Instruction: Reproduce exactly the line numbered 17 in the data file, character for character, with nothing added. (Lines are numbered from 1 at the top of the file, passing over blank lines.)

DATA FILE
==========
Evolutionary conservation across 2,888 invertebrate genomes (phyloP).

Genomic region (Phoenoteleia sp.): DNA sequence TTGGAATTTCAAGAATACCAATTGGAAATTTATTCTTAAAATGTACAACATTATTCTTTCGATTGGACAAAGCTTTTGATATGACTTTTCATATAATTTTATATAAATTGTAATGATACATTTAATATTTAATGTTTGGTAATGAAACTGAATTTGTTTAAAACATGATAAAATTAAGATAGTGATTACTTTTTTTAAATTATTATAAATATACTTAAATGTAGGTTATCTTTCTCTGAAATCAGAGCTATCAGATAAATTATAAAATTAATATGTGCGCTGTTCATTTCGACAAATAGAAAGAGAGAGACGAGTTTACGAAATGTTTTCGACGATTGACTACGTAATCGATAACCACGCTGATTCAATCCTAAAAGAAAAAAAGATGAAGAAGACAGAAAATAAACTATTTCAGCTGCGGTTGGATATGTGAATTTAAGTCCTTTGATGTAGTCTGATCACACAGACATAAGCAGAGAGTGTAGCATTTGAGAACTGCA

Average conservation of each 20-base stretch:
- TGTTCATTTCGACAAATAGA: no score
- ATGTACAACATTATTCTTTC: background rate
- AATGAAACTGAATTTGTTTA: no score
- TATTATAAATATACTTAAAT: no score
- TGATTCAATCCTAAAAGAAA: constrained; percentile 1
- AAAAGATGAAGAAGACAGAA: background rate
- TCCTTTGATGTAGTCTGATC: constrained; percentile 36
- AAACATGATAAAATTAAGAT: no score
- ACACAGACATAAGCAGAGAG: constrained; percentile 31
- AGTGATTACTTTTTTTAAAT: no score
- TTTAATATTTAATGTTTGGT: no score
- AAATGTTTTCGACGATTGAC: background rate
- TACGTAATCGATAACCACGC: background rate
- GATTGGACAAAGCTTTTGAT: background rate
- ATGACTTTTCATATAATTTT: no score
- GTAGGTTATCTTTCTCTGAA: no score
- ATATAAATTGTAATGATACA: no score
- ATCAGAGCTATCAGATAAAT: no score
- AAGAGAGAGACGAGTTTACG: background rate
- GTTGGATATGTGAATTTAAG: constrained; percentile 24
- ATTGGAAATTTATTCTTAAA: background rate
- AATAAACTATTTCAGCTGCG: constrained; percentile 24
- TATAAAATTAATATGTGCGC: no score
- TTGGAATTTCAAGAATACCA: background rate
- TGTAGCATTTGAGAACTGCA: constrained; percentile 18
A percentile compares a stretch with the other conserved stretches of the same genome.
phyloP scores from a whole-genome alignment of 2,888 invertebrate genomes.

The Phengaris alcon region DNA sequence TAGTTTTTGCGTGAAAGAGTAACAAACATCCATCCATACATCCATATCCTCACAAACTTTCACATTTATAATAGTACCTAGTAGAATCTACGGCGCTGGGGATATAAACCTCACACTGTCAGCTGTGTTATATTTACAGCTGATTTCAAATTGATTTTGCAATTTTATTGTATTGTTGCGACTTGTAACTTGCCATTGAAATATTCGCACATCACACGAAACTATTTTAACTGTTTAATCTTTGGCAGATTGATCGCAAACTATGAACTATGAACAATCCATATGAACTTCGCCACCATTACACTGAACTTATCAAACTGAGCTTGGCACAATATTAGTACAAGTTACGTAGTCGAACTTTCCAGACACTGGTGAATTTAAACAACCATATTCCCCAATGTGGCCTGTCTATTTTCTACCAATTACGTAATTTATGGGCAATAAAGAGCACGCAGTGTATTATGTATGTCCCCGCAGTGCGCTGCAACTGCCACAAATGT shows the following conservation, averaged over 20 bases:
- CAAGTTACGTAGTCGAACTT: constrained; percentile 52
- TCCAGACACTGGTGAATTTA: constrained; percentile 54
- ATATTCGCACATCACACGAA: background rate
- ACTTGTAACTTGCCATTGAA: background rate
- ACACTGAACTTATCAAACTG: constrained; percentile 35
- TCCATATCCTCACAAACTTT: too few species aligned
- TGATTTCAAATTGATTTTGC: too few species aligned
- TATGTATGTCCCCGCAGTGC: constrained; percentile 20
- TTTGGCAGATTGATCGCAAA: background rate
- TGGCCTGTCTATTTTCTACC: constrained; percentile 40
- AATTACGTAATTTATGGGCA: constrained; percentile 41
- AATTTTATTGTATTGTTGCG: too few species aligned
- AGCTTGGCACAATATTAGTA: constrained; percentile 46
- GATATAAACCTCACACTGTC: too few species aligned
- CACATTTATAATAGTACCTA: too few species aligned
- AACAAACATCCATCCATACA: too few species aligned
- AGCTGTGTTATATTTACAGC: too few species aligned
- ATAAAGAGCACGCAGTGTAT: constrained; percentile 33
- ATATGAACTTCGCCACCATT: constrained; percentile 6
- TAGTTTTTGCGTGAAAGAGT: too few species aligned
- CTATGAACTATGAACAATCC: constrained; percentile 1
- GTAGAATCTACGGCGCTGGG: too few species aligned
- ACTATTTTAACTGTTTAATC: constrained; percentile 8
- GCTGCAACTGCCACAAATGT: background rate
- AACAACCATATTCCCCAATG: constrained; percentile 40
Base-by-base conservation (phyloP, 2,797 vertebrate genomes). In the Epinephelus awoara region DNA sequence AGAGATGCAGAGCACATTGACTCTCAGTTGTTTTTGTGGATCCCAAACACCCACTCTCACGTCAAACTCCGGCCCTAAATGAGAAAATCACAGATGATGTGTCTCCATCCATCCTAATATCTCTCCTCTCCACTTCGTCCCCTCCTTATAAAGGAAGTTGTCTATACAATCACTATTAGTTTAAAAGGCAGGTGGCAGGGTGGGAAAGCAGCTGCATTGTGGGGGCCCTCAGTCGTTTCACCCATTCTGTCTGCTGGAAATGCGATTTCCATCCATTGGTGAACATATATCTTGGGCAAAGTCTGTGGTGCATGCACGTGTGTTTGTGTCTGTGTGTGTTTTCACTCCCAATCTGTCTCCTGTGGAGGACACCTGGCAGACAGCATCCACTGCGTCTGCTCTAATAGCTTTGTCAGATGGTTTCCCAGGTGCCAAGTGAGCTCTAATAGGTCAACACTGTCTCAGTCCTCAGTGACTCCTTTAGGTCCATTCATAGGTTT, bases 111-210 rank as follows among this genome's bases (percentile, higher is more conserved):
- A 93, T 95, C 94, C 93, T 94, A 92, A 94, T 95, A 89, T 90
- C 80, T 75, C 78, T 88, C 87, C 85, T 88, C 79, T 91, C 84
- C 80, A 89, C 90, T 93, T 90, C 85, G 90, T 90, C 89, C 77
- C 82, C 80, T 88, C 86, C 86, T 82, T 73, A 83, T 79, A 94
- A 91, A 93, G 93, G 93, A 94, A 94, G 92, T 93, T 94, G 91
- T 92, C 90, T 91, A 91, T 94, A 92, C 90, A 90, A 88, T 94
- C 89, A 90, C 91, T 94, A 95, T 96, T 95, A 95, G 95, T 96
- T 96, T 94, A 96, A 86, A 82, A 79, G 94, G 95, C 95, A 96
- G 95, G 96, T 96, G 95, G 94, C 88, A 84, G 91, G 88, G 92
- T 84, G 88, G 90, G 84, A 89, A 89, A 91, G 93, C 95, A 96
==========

- GATTGGACAAAGCTTTTGAT: background rate